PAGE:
In the UK, HSBC, Barclays and Flemings all have notable collections but it is the majority-state-owned RBS that is believed to have the most voluminous collection, numbered at 2,200 pieces.
Much of its portfolio was acquired with the takeover of NatWest in 2000, including paintings by Frank Auerbach and Howard Hodgkin.
All but 300 pieces are displayed in offices and branches. Indeed, the former chief executive Sir Fred Goodwin once boasted that he had a Hockney hanging in his inner sanctum.
The creation of corporate collections is driven by a number of different motives. Some, like Rockefeller, see them as purely cosmetic, some see them as offering a sanctifying air of cultural enlightenment, while others view them as part of their corporate social responsibility programme.
Sotheby's Ingram says: "In some cases it's purely decorative, to give the staff a nice environment to work in, but in Germany and Austria, for example, there has been a tradition of sponsoring artists from the 1950s onwards.
"Deutsche Bank has established the careers of many artists and their collection is very broad and I know that they continue to purchase."
And the phenomenon is not confined to the banking sector. Industrialists have also caught the collecting bug. In Europe, an early pioneer was the industrialist Alexander Orlow, who bought artworks to hang in the production halls of his Turmac cigarette factory in Zevenaar, Holland, which made the Peter Stuyvesant brand.
By the time the company was acquired by BAT in 2000, the collection consisted of 1,400 pieces. It was dispersed when the Zevenaar factory was closed in 2006 and a 161-lot auction of some of its finest pieces in Amsterdam raised €13.6m earlier this year.
Meanwhile, in Düsseldorf, the energy giant Eon "practically owns the city's main art museum", according to one art expert. Its headquarters are adjacent to the establishment, which the company supports to a "spectacular" degree.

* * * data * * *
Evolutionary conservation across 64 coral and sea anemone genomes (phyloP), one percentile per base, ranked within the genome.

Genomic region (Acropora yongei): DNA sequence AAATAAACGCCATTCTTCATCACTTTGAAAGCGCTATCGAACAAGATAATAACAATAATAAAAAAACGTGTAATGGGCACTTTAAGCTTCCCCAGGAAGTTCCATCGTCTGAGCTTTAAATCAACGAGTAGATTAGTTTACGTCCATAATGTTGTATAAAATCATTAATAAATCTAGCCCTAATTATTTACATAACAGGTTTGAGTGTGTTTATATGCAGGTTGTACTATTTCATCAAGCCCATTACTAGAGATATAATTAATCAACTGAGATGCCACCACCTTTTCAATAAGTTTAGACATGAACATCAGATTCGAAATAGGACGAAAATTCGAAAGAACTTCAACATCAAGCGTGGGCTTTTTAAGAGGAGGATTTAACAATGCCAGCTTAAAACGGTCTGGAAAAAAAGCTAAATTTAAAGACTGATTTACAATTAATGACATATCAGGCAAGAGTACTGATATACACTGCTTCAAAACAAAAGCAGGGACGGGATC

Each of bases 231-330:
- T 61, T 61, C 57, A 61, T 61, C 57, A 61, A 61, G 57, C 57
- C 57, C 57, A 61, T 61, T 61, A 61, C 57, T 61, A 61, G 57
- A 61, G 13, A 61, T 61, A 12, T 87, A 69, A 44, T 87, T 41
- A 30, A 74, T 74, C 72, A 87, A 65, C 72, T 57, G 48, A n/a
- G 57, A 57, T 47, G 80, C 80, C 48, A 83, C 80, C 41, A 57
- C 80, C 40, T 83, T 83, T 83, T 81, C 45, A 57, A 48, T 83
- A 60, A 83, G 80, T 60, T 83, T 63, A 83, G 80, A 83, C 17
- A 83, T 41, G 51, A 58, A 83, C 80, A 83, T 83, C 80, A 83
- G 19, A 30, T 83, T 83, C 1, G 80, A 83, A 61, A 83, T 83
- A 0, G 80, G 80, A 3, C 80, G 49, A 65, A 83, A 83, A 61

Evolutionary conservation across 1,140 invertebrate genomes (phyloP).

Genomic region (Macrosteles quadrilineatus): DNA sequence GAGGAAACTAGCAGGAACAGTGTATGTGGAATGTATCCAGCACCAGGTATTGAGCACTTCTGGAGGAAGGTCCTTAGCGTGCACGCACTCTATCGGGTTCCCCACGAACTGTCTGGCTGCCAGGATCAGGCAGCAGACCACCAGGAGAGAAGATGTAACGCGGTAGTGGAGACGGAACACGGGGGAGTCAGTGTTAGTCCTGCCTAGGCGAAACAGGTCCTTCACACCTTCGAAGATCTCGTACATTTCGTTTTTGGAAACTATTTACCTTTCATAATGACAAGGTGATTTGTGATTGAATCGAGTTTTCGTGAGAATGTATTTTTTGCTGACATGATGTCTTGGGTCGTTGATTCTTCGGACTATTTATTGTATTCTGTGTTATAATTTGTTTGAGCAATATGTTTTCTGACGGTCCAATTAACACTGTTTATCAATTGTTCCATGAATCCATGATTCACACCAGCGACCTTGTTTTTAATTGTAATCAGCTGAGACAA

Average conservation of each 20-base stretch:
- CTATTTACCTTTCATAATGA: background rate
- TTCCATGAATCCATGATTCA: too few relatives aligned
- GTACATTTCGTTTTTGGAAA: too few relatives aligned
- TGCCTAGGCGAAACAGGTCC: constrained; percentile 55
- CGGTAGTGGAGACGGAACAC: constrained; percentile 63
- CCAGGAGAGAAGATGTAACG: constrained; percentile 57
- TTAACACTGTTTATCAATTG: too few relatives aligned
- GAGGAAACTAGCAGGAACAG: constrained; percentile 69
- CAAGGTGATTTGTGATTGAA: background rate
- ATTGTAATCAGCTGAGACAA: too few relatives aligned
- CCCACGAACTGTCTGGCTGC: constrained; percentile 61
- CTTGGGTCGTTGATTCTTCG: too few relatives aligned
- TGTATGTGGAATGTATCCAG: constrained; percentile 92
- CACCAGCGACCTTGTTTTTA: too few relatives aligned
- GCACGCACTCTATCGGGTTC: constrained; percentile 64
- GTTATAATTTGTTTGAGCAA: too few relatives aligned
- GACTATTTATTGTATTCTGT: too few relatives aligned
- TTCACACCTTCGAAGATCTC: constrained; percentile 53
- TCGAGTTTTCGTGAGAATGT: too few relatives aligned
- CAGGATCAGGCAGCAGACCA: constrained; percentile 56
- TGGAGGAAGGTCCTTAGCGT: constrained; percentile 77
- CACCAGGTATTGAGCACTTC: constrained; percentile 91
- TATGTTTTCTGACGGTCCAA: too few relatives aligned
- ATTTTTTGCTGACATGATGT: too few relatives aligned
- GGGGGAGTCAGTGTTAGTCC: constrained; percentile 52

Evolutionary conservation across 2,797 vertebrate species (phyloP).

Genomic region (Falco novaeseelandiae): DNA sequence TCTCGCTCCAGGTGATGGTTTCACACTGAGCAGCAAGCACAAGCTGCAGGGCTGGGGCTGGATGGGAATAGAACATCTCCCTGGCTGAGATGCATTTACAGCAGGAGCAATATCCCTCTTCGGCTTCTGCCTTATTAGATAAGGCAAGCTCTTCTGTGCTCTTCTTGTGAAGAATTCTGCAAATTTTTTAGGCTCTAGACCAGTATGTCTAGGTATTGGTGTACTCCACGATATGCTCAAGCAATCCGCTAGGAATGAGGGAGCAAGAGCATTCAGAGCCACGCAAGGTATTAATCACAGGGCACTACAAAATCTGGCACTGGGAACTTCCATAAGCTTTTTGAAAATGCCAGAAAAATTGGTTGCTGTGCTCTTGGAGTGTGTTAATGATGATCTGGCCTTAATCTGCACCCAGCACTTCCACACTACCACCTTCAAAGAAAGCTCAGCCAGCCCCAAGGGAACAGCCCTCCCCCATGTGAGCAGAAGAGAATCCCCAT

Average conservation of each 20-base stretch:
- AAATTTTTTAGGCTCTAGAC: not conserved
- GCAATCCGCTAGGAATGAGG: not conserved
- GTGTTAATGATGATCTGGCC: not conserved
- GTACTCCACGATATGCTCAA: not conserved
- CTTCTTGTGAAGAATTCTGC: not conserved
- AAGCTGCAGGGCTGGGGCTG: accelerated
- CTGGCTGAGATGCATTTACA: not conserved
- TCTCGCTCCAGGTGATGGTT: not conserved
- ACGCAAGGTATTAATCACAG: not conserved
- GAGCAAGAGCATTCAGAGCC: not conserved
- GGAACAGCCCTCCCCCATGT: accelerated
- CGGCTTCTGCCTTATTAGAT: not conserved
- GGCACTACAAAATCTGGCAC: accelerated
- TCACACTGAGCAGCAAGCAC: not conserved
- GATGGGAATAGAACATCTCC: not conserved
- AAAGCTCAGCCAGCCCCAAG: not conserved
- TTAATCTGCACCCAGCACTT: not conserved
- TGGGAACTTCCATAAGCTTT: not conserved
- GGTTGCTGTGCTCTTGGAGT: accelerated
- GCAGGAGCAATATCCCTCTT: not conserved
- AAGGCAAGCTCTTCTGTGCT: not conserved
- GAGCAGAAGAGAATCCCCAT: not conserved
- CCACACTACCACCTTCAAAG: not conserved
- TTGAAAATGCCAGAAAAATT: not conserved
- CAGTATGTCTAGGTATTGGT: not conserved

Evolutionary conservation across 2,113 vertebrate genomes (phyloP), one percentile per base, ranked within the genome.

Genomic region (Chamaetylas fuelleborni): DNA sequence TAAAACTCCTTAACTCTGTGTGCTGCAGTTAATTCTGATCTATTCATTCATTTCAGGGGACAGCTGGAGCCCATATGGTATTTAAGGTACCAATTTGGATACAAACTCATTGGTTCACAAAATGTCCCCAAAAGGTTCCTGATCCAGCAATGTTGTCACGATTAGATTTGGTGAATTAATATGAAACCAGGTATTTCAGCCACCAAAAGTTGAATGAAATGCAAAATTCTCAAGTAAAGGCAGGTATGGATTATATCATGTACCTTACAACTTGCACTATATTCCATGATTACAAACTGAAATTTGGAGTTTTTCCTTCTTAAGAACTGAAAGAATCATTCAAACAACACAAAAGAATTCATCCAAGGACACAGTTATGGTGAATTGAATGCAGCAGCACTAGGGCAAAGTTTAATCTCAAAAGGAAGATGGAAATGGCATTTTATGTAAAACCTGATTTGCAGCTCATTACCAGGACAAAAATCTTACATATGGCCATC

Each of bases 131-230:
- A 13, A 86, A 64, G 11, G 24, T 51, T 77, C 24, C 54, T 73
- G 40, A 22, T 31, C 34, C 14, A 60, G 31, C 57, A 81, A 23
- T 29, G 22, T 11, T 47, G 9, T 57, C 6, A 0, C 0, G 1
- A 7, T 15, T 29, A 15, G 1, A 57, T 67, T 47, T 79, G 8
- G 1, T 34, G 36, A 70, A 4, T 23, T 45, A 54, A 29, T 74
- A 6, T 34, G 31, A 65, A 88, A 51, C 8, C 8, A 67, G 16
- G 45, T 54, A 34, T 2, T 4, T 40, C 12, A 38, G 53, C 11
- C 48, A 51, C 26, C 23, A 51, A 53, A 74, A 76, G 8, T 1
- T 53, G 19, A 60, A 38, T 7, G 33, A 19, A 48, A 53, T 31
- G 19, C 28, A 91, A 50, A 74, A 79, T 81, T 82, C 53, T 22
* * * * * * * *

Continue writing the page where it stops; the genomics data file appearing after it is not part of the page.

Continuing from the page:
And that won't change, suggests Charlotte Burns, art market editor of The Art Newspaper. "But, it is likely that more collections will come to the market over the next year. Banks that have inherited collections through mergers with other institutions, such as Bank of America, may want to refine their collection."
Perhaps surprisingly, given the appearance of art investment funds over the past decade, few businesses spend money on art as an investment vehicle. One that memorably once did was the British Rail Pension Fund (Railpen).
In 1974, the fund of the then state-owned railway system decided to devote £40m – or 3pc of its portfolio – to art buying in an attempt to protect the train-drivers' nest-egg against a backdrop of 17pc inflation.
Sotheby's, which offered its advice for free in return for the right to handle sales, had two major advantages over its smaller-time rivals: money and time.
The fact that it had what amounted to an unlimited budget meant that it could establish significant positions by buying the best examples in seven or eight categories of art.
And as it didn't plan to liquidate its portfolio for a generation – then defined as 20 years – Sotheby's and other advisers did not have to work to a deadline. By the time the resulting collection was sold in 1989, it had mushroomed to 2,400 pieces, ranging from Chinese porcelain to African tribal art.
The bulk of the $99m raised from the sale, however, came from just 25 Impressionist paintings.
The Railpen case is widely seen as a romantic venture that succeeded against the odds but an analysis by two professors at New York University's Leonard N Stern School of Business shows that the fund would have been better off putting its money into the stock market.
While British Rail's art collection produced a compound annual return of 11.3pc, it was marginally outperformed by Standard and Poor's 500 stock index during the same period.
Picture: A Deutsche Bank-owned work by Egon Schiele